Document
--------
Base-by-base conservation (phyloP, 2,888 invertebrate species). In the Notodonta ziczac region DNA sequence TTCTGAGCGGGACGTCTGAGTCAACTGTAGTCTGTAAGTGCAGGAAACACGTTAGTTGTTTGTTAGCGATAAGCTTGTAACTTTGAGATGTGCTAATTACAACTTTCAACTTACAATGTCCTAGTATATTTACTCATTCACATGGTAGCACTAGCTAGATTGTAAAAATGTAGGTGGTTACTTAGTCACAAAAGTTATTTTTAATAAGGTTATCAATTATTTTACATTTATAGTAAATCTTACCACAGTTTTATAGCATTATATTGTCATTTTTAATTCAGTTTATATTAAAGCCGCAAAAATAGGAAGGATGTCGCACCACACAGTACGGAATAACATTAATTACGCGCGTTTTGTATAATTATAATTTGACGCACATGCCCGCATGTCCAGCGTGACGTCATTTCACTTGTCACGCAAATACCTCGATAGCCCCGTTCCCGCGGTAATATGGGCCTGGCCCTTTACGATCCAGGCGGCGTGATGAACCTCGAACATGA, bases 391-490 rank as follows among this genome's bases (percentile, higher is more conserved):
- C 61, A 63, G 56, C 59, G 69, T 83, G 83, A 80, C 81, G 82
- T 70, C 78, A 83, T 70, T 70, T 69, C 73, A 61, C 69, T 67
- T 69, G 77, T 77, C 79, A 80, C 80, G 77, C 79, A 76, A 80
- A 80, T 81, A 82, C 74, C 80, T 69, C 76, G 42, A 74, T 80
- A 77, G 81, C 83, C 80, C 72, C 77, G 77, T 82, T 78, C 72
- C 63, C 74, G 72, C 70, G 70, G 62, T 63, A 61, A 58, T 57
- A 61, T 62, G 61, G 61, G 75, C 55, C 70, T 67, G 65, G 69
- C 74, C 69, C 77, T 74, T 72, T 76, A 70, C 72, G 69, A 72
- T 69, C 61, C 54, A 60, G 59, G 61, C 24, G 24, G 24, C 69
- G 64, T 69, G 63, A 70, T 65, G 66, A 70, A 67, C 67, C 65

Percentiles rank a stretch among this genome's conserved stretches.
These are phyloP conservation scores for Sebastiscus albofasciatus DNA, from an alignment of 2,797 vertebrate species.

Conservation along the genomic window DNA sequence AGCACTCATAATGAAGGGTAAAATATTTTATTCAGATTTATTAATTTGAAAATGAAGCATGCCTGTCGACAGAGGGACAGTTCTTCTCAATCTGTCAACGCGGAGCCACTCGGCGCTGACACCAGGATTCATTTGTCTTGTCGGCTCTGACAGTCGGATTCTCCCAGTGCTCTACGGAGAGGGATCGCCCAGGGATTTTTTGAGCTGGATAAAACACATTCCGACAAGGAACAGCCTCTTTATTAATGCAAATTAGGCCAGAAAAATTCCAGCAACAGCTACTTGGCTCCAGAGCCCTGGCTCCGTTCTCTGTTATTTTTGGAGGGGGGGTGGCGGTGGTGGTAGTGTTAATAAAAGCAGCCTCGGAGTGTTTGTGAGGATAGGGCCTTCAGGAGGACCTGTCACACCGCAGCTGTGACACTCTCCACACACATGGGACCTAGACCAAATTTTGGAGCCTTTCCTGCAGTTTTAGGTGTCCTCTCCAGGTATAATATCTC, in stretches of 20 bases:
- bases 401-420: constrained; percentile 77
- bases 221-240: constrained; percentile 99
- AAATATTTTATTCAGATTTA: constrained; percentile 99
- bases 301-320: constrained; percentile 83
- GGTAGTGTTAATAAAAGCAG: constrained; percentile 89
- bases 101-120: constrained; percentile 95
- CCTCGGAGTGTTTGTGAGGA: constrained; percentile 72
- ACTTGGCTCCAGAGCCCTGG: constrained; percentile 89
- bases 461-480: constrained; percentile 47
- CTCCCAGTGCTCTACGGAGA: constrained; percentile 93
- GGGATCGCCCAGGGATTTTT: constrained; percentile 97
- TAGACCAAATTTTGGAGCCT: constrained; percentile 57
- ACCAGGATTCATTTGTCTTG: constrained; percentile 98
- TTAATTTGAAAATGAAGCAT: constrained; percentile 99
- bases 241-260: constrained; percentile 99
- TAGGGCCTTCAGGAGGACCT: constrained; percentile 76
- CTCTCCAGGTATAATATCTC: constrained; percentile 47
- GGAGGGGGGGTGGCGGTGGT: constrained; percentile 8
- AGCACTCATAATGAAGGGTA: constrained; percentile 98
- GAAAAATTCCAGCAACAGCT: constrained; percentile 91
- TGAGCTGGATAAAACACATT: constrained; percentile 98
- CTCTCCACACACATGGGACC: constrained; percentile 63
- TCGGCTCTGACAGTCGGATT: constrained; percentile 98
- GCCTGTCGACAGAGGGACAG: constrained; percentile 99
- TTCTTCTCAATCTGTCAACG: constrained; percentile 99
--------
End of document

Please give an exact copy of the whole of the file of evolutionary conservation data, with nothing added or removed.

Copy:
Base-by-base conservation (phyloP, 2,888 invertebrate species). In the Notodonta ziczac region DNA sequence TTCTGAGCGGGACGTCTGAGTCAACTGTAGTCTGTAAGTGCAGGAAACACGTTAGTTGTTTGTTAGCGATAAGCTTGTAACTTTGAGATGTGCTAATTACAACTTTCAACTTACAATGTCCTAGTATATTTACTCATTCACATGGTAGCACTAGCTAGATTGTAAAAATGTAGGTGGTTACTTAGTCACAAAAGTTATTTTTAATAAGGTTATCAATTATTTTACATTTATAGTAAATCTTACCACAGTTTTATAGCATTATATTGTCATTTTTAATTCAGTTTATATTAAAGCCGCAAAAATAGGAAGGATGTCGCACCACACAGTACGGAATAACATTAATTACGCGCGTTTTGTATAATTATAATTTGACGCACATGCCCGCATGTCCAGCGTGACGTCATTTCACTTGTCACGCAAATACCTCGATAGCCCCGTTCCCGCGGTAATATGGGCCTGGCCCTTTACGATCCAGGCGGCGTGATGAACCTCGAACATGA, bases 391-490 rank as follows among this genome's bases (percentile, higher is more conserved):
- C 61, A 63, G 56, C 59, G 69, T 83, G 83, A 80, C 81, G 82
- T 70, C 78, A 83, T 70, T 70, T 69, C 73, A 61, C 69, T 67
- T 69, G 77, T 77, C 79, A 80, C 80, G 77, C 79, A 76, A 80
- A 80, T 81, A 82, C 74, C 80, T 69, C 76, G 42, A 74, T 80
- A 77, G 81, C 83, C 80, C 72, C 77, G 77, T 82, T 78, C 72
- C 63, C 74, G 72, C 70, G 70, G 62, T 63, A 61, A 58, T 57
- A 61, T 62, G 61, G 61, G 75, C 55, C 70, T 67, G 65, G 69
- C 74, C 69, C 77, T 74, T 72, T 76, A 70, C 72, G 69, A 72
- T 69, C 61, C 54, A 60, G 59, G 61, C 24, G 24, G 24, C 69
- G 64, T 69, G 63, A 70, T 65, G 66, A 70, A 67, C 67, C 65

Percentiles rank a stretch among this genome's conserved stretches.
These are phyloP conservation scores for Sebastiscus albofasciatus DNA, from an alignment of 2,797 vertebrate species.

Conservation along the genomic window DNA sequence AGCACTCATAATGAAGGGTAAAATATTTTATTCAGATTTATTAATTTGAAAATGAAGCATGCCTGTCGACAGAGGGACAGTTCTTCTCAATCTGTCAACGCGGAGCCACTCGGCGCTGACACCAGGATTCATTTGTCTTGTCGGCTCTGACAGTCGGATTCTCCCAGTGCTCTACGGAGAGGGATCGCCCAGGGATTTTTTGAGCTGGATAAAACACATTCCGACAAGGAACAGCCTCTTTATTAATGCAAATTAGGCCAGAAAAATTCCAGCAACAGCTACTTGGCTCCAGAGCCCTGGCTCCGTTCTCTGTTATTTTTGGAGGGGGGGTGGCGGTGGTGGTAGTGTTAATAAAAGCAGCCTCGGAGTGTTTGTGAGGATAGGGCCTTCAGGAGGACCTGTCACACCGCAGCTGTGACACTCTCCACACACATGGGACCTAGACCAAATTTTGGAGCCTTTCCTGCAGTTTTAGGTGTCCTCTCCAGGTATAATATCTC, in stretches of 20 bases:
- bases 401-420: constrained; percentile 77
- bases 221-240: constrained; percentile 99
- AAATATTTTATTCAGATTTA: constrained; percentile 99
- bases 301-320: constrained; percentile 83
- GGTAGTGTTAATAAAAGCAG: constrained; percentile 89
- bases 101-120: constrained; percentile 95
- CCTCGGAGTGTTTGTGAGGA: constrained; percentile 72
- ACTTGGCTCCAGAGCCCTGG: constrained; percentile 89
- bases 461-480: constrained; percentile 47
- CTCCCAGTGCTCTACGGAGA: constrained; percentile 93
- GGGATCGCCCAGGGATTTTT: constrained; percentile 97
- TAGACCAAATTTTGGAGCCT: constrained; percentile 57
- ACCAGGATTCATTTGTCTTG: constrained; percentile 98
- TTAATTTGAAAATGAAGCAT: constrained; percentile 99
- bases 241-260: constrained; percentile 99
- TAGGGCCTTCAGGAGGACCT: constrained; percentile 76
- CTCTCCAGGTATAATATCTC: constrained; percentile 47
- GGAGGGGGGGTGGCGGTGGT: constrained; percentile 8
- AGCACTCATAATGAAGGGTA: constrained; percentile 98
- GAAAAATTCCAGCAACAGCT: constrained; percentile 91
- TGAGCTGGATAAAACACATT: constrained; percentile 98
- CTCTCCACACACATGGGACC: constrained; percentile 63
- TCGGCTCTGACAGTCGGATT: constrained; percentile 98
- GCCTGTCGACAGAGGGACAG: constrained; percentile 99
- TTCTTCTCAATCTGTCAACG: constrained; percentile 99